Most states don’t prohibit a sex offender like Harold Dwayne English to moving in next to one of his victims. It happened this year in Oklahoma.
A convicted sex offender who molested his niece when she was 7 moved in next door to her in June, nearly a dozen years after he was sent to prison for the crime. Outraged, the Oklahoma victim, now 21, called lawmakers, the police and advocacy groups to object. Danyelle Dyer discovered that what Harold Dwayne English did is perfectly legal in the state, as well as in 44 others that don’t specifically bar sex offenders from living near their victims, says the National Conference of State Legislatures. “I always felt safe in my home, but it made me feel like I couldn’t go home, I couldn’t have my safe space anymore,” Dyer told The Associated Press. She agreed to be identified in the hope of drawing attention to the issue. “He would mow in between our houses. Him moving in brought back a lot of those feelings.”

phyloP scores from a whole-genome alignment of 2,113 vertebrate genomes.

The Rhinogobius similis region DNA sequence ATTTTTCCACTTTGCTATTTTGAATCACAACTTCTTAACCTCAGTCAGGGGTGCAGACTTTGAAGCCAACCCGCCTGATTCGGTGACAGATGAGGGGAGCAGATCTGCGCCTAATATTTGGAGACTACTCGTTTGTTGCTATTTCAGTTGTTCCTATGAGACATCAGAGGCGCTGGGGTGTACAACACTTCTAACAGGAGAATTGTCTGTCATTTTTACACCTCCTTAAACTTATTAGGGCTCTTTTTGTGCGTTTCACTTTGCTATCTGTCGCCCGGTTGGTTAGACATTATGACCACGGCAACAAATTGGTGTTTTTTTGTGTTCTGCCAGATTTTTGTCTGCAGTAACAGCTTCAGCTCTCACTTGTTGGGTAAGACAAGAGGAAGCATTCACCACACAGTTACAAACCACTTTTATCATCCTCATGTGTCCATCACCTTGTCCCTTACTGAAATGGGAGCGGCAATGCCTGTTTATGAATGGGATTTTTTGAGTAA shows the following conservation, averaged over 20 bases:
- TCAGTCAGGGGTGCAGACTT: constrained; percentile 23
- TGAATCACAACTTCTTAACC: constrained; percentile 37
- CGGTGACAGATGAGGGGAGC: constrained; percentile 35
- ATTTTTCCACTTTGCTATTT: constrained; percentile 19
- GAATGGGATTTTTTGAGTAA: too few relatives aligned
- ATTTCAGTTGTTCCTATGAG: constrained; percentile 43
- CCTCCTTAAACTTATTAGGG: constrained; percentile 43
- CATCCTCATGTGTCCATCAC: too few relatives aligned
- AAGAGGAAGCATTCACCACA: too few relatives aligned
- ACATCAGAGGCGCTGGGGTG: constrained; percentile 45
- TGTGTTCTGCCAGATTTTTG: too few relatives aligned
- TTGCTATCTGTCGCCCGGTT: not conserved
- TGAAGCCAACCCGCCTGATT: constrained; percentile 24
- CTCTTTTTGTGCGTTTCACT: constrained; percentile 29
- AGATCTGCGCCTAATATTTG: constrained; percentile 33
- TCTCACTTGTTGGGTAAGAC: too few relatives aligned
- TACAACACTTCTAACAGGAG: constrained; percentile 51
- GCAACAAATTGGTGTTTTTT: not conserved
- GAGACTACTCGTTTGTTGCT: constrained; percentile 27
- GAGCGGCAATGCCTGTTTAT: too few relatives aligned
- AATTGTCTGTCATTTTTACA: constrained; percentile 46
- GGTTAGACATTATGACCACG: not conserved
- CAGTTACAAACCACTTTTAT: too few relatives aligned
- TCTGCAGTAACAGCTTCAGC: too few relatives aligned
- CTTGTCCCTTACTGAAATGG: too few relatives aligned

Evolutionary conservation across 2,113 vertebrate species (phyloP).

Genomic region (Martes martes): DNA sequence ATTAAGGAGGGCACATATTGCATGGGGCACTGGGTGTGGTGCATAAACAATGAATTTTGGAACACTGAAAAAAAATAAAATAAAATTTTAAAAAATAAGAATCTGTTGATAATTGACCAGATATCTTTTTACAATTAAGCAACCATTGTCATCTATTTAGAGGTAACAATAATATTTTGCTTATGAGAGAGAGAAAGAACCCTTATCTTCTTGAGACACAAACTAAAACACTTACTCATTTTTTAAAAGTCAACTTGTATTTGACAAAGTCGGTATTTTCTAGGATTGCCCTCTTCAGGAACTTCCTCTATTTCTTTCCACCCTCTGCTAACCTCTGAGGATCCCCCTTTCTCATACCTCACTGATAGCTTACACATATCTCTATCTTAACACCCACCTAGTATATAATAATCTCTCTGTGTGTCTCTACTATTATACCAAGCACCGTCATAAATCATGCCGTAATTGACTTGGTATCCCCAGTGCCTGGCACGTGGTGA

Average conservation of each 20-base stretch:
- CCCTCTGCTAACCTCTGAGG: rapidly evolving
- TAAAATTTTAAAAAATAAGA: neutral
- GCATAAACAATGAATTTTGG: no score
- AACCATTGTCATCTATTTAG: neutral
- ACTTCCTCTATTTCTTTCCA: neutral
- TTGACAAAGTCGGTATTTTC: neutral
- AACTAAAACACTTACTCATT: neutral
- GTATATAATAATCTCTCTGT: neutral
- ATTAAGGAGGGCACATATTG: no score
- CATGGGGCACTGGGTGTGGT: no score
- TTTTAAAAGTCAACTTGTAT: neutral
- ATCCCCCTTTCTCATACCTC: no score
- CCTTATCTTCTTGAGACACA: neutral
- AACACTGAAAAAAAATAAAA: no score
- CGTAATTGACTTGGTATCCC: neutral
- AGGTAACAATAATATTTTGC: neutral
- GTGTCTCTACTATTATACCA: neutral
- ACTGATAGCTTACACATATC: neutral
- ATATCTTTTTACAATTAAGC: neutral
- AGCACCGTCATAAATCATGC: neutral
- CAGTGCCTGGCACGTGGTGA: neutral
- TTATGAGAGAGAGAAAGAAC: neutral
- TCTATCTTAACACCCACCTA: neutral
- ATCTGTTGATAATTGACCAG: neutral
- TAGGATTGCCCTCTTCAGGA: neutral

Advocacy groups say the Oklahoma case appears to be among the first where a sex offender has exploited the loophole, which helps explain why other states have unknowingly allowed it to exist. “This is something that I would dare say was never envisioned would happen,” said Richard Barajas of the National Organization for Victim Assistance. “In all the years that I’ve been involved with the criminal justice system, I’ve never seen a case like this.” Alabama, Arkansas, Indiana, Tennessee and West Virginia have laws specifying how far away sex offenders must stay from their victims — 1,000 feet in Tennessee and 2,000 feet in Arkansas. Other states haven’t addressed the issue, though like Oklahoma they have laws prohibiting sex offenders from living close to a church, school, day care, park or other facility where children are present.